The Possibilities for Open Access for RPG
April 12, 2010 Timothy Prickett Morgan
As I sit here on Thursday afternoon, IBM has not yet confirmed that there are product announcements coming out this week relating to the Power Systems platform, much less mentioned the new i 7.1 operating system, perhaps a new Power Systems 720 or 795 if we are lucky (because I like to chew on iron), or the Open Access for RPG tool that we caught some hints about at the end of last year and once again in early March.
IBM hasn’t briefed anyone on i 7.1 yet, but the word I hear is that the announcement will be on Tuesday, April 13, not April 14 as I had heard back in March to coincide with the last day of the Northeast IBM i User Groups Conference in Boston. Looks like it will be on day two. By the time you read this, I will be under embargo so we can get briefed and cover whatever the announcements are.
Since early March, I have been poking around trying to learn a little bit more about this Open Access for RPG feature, which if I understand it correctly brings some of the things many of us have been asking for in terms of a native Web interface (and now interfaces to other Webby devices) to the OS/400 and i platform. What many have asked for–and what The Four Hundred contributor Brian Kelly outlined more than five years ago looks to be coming to pass, but not quite in the way some of us imagined it. But if you know a bit about how IBM does things and how it thinks, then the Open Access for RPG feature, as I understand it, makes perfect sense from the Big Blue point of view.
I am not so sure customers, software developers, or the companies who make a living selling application development and modernization tools–many of whom who pay the bills around here at IT Jungle–will agree with what IBM seems to have cooking based on the rumors I am hearing.
As best I can figure, Open Access for RPG does what many other application development tools have been doing since IBM invented the Interactive Software Tax and charged outrageous prices to make use of the 5250 green screen protocol more than a decade ago when the AS/400 revenue stream started to decline–in large part due to logical partitioning as well as companies shifting more workloads to Windows platforms.
Companies that wanted to modernize their apps–meaning make them at first look all client/server like Windows apps and then all Web browser like Internet apps–obviously did not want to change their application code to get pretty new screens. So modernization tools cut into the 5250 data stream pumped out by their RPG and COBOL applications, which is used to talk to devices like green-screen terminals and their emulated PC equivalents, and took the data encapsulated in the stream and paint different screens with that data. Clever tools could take data from many different screens and rearrange it to look like a completely new app. IBM itself has a number of different modernization tools that worked like this, most notably Host Access Transformation Services, or HATS.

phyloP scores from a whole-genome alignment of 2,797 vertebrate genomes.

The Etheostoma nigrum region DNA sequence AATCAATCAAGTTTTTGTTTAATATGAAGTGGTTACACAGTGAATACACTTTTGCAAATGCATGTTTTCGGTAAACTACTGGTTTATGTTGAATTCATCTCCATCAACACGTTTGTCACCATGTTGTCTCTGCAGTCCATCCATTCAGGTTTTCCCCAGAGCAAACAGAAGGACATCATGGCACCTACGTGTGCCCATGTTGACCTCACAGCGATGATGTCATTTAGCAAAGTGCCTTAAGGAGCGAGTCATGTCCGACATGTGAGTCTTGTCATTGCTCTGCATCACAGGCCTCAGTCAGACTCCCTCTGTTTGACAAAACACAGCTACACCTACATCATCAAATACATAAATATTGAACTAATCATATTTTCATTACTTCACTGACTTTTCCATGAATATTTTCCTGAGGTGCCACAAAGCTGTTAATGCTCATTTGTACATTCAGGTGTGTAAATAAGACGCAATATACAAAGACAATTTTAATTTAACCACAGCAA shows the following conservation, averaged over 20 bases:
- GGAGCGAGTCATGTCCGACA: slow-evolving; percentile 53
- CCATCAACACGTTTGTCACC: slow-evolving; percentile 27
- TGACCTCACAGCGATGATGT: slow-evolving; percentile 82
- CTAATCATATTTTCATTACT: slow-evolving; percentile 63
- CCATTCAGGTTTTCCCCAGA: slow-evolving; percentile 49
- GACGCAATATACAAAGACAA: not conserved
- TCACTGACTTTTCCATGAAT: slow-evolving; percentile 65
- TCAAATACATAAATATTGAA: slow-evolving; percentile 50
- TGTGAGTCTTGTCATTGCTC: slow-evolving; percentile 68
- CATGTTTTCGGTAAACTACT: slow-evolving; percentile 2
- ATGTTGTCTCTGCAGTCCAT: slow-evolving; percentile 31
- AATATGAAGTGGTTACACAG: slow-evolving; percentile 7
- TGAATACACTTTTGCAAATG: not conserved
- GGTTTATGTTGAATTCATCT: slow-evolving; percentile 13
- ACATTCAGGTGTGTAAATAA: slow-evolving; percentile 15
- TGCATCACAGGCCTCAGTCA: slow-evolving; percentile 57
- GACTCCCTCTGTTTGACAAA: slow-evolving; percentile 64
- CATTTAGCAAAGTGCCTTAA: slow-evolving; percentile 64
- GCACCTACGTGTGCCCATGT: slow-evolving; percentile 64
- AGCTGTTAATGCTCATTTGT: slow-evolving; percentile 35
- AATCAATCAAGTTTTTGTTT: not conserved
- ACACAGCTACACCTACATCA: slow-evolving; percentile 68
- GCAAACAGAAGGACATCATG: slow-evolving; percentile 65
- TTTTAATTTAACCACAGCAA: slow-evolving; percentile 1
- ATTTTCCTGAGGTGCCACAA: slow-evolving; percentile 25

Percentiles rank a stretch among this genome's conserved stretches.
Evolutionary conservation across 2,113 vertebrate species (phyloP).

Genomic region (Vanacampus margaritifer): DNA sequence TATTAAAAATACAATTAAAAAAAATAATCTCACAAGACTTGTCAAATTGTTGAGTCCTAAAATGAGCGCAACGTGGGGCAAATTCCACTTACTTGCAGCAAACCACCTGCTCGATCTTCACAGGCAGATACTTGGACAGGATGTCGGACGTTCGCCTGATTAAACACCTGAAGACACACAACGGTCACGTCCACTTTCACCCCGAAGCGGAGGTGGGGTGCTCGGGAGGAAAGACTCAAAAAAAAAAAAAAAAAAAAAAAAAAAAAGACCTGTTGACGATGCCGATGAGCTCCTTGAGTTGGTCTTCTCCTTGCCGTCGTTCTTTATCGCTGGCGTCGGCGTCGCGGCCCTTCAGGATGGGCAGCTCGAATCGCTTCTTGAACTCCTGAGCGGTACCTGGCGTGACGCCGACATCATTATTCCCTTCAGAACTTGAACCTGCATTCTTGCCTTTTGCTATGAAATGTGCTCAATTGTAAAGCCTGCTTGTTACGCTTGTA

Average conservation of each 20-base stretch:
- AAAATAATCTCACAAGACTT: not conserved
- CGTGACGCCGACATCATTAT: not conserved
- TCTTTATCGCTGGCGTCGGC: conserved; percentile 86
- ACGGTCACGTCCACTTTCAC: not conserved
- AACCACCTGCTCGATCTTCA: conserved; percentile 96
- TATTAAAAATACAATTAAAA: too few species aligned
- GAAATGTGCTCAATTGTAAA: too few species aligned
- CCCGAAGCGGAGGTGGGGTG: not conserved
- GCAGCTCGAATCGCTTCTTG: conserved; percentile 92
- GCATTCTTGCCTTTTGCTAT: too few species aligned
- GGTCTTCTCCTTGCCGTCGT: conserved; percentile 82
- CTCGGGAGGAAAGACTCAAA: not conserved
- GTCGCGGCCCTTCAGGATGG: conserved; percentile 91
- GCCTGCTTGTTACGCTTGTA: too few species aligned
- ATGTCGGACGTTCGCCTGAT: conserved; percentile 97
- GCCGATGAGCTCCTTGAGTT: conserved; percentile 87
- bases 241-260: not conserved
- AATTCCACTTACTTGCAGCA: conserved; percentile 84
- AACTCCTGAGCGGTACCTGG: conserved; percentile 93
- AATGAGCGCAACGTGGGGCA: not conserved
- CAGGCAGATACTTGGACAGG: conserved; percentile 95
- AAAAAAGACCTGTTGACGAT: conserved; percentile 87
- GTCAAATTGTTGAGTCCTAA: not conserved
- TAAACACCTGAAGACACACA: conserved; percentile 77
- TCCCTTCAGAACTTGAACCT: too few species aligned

With Open Access for RPG, it looks like IBM is going to slice right into the RPG compiler and the RPG runtime environment, exposing it to developers much as HATS exposed the 5250 data stream. With the RPG compiler and runtime opened up, tool developers will create intermediary programs that will take the native data access embedded in the RPG programs and create what amounts to a new data stream, a custom one that could be used to drive an iPhone or a Web browser, for example. I do not have any idea how this intermediate code will be written, where it will run, or how it will be standardized, but this is the idea. The name Open Access might better be called Code Your Own Data Stream.
A couple of observations on this. First, this is similar, and yet different, from the high availability plumbing that IBM embedded into OS/400 V4R1 back in 1997, which came from Vision Solutions. By pushing the high availability clustering features down below the machine interface that props up OS/400, Vision Solutions could guarantee better and consistent performance for its HA software; however, that meant its competitors also had access to the same integrated HA plumbing, so the market shifted to more clever uses and management of HA. Everyone benefited and the market expanded to be sure, but a market was clearly changed.
As far as I know, Open Access for RPG is not based on any particular third-party software tool that is being grafted onto the RPG compiler, but I wouldn’t be surprised it if was. What I can see is that tool vendors who have built very ornate means of using or getting around the 5250 green-screen protocol are going to have to have a very close look at the performance of Open Access for RPG and decide if they want to use IBM’s plumbing or keep building their own. I have no idea how IBM is licensing Open Access for RPG, but if this is an open (meaning free, not source) set of tools, this could really shake up the application development and modernization tool space here in i-Land. It could also spur a whole new crop of tool vendors, who specialize in creating these intermediary transformation programs that can link RPG applications compiled in the updated tools so they can feed screens running on various kinds of devices.
Change is always difficult, but it is rarely boring.